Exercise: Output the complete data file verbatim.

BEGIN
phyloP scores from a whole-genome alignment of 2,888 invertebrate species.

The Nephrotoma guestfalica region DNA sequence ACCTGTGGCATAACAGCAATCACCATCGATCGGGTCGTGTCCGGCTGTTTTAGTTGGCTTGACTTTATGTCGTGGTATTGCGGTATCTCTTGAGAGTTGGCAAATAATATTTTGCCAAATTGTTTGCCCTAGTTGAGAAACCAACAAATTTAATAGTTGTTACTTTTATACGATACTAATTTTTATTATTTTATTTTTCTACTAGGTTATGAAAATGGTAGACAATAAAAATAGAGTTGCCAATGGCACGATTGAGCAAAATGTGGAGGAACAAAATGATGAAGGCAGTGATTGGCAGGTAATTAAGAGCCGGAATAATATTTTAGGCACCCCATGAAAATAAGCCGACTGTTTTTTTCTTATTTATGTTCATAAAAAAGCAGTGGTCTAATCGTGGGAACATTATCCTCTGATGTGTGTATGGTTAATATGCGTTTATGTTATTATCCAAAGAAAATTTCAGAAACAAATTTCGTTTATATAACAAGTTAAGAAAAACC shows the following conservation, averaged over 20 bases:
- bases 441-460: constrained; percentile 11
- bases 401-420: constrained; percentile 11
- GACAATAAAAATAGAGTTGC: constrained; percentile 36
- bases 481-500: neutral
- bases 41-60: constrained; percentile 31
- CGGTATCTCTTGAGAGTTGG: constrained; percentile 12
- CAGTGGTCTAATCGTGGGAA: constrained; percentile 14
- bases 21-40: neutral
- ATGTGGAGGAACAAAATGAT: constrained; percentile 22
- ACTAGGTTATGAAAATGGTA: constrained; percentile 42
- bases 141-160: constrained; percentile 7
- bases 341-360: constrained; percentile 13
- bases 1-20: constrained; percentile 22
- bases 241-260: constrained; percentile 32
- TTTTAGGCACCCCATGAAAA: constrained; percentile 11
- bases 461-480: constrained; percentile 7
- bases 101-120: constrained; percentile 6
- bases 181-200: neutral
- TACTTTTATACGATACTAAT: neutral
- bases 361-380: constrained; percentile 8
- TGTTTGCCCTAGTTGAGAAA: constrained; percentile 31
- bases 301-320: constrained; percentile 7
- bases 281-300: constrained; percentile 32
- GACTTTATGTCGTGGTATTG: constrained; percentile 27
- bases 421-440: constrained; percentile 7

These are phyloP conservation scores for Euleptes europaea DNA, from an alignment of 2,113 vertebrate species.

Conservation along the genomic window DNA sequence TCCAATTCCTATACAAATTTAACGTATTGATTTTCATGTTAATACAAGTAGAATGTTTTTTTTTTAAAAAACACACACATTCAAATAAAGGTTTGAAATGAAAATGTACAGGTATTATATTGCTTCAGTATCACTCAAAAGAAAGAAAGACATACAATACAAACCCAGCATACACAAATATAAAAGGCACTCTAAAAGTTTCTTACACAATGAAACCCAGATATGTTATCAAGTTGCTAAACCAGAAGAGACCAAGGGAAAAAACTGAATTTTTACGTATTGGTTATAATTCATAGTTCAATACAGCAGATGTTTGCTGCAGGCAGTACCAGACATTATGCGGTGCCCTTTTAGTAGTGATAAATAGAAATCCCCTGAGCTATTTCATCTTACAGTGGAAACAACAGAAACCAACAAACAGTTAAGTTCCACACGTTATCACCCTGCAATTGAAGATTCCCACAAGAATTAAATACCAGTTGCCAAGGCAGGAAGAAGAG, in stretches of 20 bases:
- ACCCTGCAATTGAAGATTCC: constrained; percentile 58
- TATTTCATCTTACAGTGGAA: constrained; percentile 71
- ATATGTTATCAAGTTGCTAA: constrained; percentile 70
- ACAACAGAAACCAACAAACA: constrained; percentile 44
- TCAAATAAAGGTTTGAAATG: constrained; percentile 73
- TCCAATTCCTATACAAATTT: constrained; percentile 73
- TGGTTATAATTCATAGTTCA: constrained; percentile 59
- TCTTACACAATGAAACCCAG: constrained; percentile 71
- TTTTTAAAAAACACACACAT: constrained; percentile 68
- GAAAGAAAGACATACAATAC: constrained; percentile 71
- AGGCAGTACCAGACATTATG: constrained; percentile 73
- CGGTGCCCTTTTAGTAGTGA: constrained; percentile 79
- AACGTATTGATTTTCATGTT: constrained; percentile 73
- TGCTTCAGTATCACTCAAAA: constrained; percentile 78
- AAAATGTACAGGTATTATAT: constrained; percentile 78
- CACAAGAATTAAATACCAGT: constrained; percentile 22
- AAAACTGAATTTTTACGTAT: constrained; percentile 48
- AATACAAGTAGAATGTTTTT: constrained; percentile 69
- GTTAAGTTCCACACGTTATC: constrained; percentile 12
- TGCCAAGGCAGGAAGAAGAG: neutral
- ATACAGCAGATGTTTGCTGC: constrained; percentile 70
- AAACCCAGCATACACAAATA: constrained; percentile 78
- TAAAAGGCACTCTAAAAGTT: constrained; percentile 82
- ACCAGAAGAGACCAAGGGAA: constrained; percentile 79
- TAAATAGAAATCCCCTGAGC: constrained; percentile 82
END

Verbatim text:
phyloP scores from a whole-genome alignment of 2,888 invertebrate species.

The Nephrotoma guestfalica region DNA sequence ACCTGTGGCATAACAGCAATCACCATCGATCGGGTCGTGTCCGGCTGTTTTAGTTGGCTTGACTTTATGTCGTGGTATTGCGGTATCTCTTGAGAGTTGGCAAATAATATTTTGCCAAATTGTTTGCCCTAGTTGAGAAACCAACAAATTTAATAGTTGTTACTTTTATACGATACTAATTTTTATTATTTTATTTTTCTACTAGGTTATGAAAATGGTAGACAATAAAAATAGAGTTGCCAATGGCACGATTGAGCAAAATGTGGAGGAACAAAATGATGAAGGCAGTGATTGGCAGGTAATTAAGAGCCGGAATAATATTTTAGGCACCCCATGAAAATAAGCCGACTGTTTTTTTCTTATTTATGTTCATAAAAAAGCAGTGGTCTAATCGTGGGAACATTATCCTCTGATGTGTGTATGGTTAATATGCGTTTATGTTATTATCCAAAGAAAATTTCAGAAACAAATTTCGTTTATATAACAAGTTAAGAAAAACC shows the following conservation, averaged over 20 bases:
- bases 441-460: constrained; percentile 11
- bases 401-420: constrained; percentile 11
- GACAATAAAAATAGAGTTGC: constrained; percentile 36
- bases 481-500: neutral
- bases 41-60: constrained; percentile 31
- CGGTATCTCTTGAGAGTTGG: constrained; percentile 12
- CAGTGGTCTAATCGTGGGAA: constrained; percentile 14
- bases 21-40: neutral
- ATGTGGAGGAACAAAATGAT: constrained; percentile 22
- ACTAGGTTATGAAAATGGTA: constrained; percentile 42
- bases 141-160: constrained; percentile 7
- bases 341-360: constrained; percentile 13
- bases 1-20: constrained; percentile 22
- bases 241-260: constrained; percentile 32
- TTTTAGGCACCCCATGAAAA: constrained; percentile 11
- bases 461-480: constrained; percentile 7
- bases 101-120: constrained; percentile 6
- bases 181-200: neutral
- TACTTTTATACGATACTAAT: neutral
- bases 361-380: constrained; percentile 8
- TGTTTGCCCTAGTTGAGAAA: constrained; percentile 31
- bases 301-320: constrained; percentile 7
- bases 281-300: constrained; percentile 32
- GACTTTATGTCGTGGTATTG: constrained; percentile 27
- bases 421-440: constrained; percentile 7

These are phyloP conservation scores for Euleptes europaea DNA, from an alignment of 2,113 vertebrate species.

Conservation along the genomic window DNA sequence TCCAATTCCTATACAAATTTAACGTATTGATTTTCATGTTAATACAAGTAGAATGTTTTTTTTTTAAAAAACACACACATTCAAATAAAGGTTTGAAATGAAAATGTACAGGTATTATATTGCTTCAGTATCACTCAAAAGAAAGAAAGACATACAATACAAACCCAGCATACACAAATATAAAAGGCACTCTAAAAGTTTCTTACACAATGAAACCCAGATATGTTATCAAGTTGCTAAACCAGAAGAGACCAAGGGAAAAAACTGAATTTTTACGTATTGGTTATAATTCATAGTTCAATACAGCAGATGTTTGCTGCAGGCAGTACCAGACATTATGCGGTGCCCTTTTAGTAGTGATAAATAGAAATCCCCTGAGCTATTTCATCTTACAGTGGAAACAACAGAAACCAACAAACAGTTAAGTTCCACACGTTATCACCCTGCAATTGAAGATTCCCACAAGAATTAAATACCAGTTGCCAAGGCAGGAAGAAGAG, in stretches of 20 bases:
- ACCCTGCAATTGAAGATTCC: constrained; percentile 58
- TATTTCATCTTACAGTGGAA: constrained; percentile 71
- ATATGTTATCAAGTTGCTAA: constrained; percentile 70
- ACAACAGAAACCAACAAACA: constrained; percentile 44
- TCAAATAAAGGTTTGAAATG: constrained; percentile 73
- TCCAATTCCTATACAAATTT: constrained; percentile 73
- TGGTTATAATTCATAGTTCA: constrained; percentile 59
- TCTTACACAATGAAACCCAG: constrained; percentile 71
- TTTTTAAAAAACACACACAT: constrained; percentile 68
- GAAAGAAAGACATACAATAC: constrained; percentile 71
- AGGCAGTACCAGACATTATG: constrained; percentile 73
- CGGTGCCCTTTTAGTAGTGA: constrained; percentile 79
- AACGTATTGATTTTCATGTT: constrained; percentile 73
- TGCTTCAGTATCACTCAAAA: constrained; percentile 78
- AAAATGTACAGGTATTATAT: constrained; percentile 78
- CACAAGAATTAAATACCAGT: constrained; percentile 22
- AAAACTGAATTTTTACGTAT: constrained; percentile 48
- AATACAAGTAGAATGTTTTT: constrained; percentile 69
- GTTAAGTTCCACACGTTATC: constrained; percentile 12
- TGCCAAGGCAGGAAGAAGAG: neutral
- ATACAGCAGATGTTTGCTGC: constrained; percentile 70
- AAACCCAGCATACACAAATA: constrained; percentile 78
- TAAAAGGCACTCTAAAAGTT: constrained; percentile 82
- ACCAGAAGAGACCAAGGGAA: constrained; percentile 79
- TAAATAGAAATCCCCTGAGC: constrained; percentile 82